“Manifest Disregard Of The Law” Federal Standard For Vacating Award Worked To Employee’s Advantage Here.
Our next case involves arbitration issues addressed in three forums: a Labor Management Committee, state courts, and federal district court. Plaintiff/Petitioner Wawock petitioned for a writ of mandate, seeking an order directing the superior court to deny defendant CSI’s petition to confirm arbitration brought by CSI – and the Court of Appeal granted the petition. Wawock v. Superior Court (CSI Electrical Contractors, Inc., Real Party in Interest), No. B261315 (2/5 April 8, 2015) (Mosk, Kriegler, Goodman) (unpublished). Plaintiff Wawock was able to leverage a win on the issue of arbitrability in federal court to obtain the Court of Appeal’s order directing the superior court to deny CSI’s petition to confirm arbitration. The opinion is a scant 7 pages, but the case is procedurally gnarly and interesting.
Wawock filed a class action complaint against CSI alleging failure to pay wages to electricians for time spent attending mandatory training classes. CSI successfully petitioned to compel arbitration pursuant to a collective bargaining agreement. The superior court committed the threshold issue of arbitrability to the “Labor Management Committee.” Wawock petitioned for review, and the Court of Appeal, in an earlier 2013 case, agreed that the parties intended to commit the question of arbitrability to the Labor Management Committee. Critically, back then, the court did not decide the question of arbitrability –important later on, when CSI argued that the issue of arbitrability had been decided and collateral estoppel applied.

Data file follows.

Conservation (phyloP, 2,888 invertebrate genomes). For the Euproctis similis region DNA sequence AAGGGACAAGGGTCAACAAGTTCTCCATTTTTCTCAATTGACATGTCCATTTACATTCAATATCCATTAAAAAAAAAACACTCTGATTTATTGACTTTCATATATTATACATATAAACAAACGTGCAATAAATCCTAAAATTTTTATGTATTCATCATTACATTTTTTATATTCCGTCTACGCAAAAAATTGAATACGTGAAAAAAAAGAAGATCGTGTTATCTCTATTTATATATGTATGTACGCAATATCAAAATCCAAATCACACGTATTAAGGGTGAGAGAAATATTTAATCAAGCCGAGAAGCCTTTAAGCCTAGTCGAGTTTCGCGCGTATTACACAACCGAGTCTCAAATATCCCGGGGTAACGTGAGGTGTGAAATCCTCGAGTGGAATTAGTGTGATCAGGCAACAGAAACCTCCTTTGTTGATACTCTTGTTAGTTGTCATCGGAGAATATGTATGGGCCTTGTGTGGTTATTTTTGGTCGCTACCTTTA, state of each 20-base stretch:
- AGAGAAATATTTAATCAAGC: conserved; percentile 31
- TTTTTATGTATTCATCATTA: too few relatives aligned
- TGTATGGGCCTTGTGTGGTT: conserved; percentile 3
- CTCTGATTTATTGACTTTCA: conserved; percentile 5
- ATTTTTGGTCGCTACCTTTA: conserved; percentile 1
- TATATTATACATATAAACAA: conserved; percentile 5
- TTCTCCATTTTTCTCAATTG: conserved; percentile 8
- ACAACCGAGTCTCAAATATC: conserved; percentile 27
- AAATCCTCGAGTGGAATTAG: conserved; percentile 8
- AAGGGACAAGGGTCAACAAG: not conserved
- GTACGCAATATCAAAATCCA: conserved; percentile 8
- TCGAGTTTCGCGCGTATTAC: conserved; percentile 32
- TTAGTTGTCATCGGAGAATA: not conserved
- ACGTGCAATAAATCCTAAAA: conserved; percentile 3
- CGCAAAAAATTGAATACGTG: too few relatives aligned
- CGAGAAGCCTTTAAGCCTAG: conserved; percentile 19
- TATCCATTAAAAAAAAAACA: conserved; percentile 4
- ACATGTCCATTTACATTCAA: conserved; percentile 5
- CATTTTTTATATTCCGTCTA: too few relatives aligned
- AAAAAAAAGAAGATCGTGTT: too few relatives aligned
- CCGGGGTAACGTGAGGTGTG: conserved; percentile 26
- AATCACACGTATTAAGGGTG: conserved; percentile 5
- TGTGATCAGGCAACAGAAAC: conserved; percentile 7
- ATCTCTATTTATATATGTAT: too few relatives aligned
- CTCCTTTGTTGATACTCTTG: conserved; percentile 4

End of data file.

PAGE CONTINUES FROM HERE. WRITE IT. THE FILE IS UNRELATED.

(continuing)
Wawock then invoked federal question jurisdiction, and sued in federal district court to vacate the adverse arbitration award on the ground that the Labor Management Committee “manifestly disregarded federal law” in finding his statutory claims arbitrable. The federal court agreed, and granted granted Wawock’s request to vacate the award.
CSI then petitioned in state court to confirm the award, but the superior court stayed the matter, and Wawock filed his petition for writ of mandate.
Because “full faith and credit must be given to a final order or judgment of a federal court”, the superior court was held to be bound by collateral estoppel and the order of the federal court vacating the arbitration award. Therefore, the superior court could not confirm the arbitration award. Nor could CSI rely on “law of the case”, because rather than deciding the issue of arbitrability, the trial court and court of appeal had simply directed the issue of arbitrability to the Labor Management Committee.
COMMENT: The key to the outcome here is that in federal district court, the judge was able to apply the “manifest disregard of the law” standard to vacate the arbitration award. That standard does not apply in state court, where an arbitrator’s mistakes of law or fact generally do not provide a basis for vacating the award. See Siegel v. Prudential Insurance Company of America, 67 Cal.App.4th 1270 (1999). Plaintiff’s attorney showed tenacity in seeking the federal forum.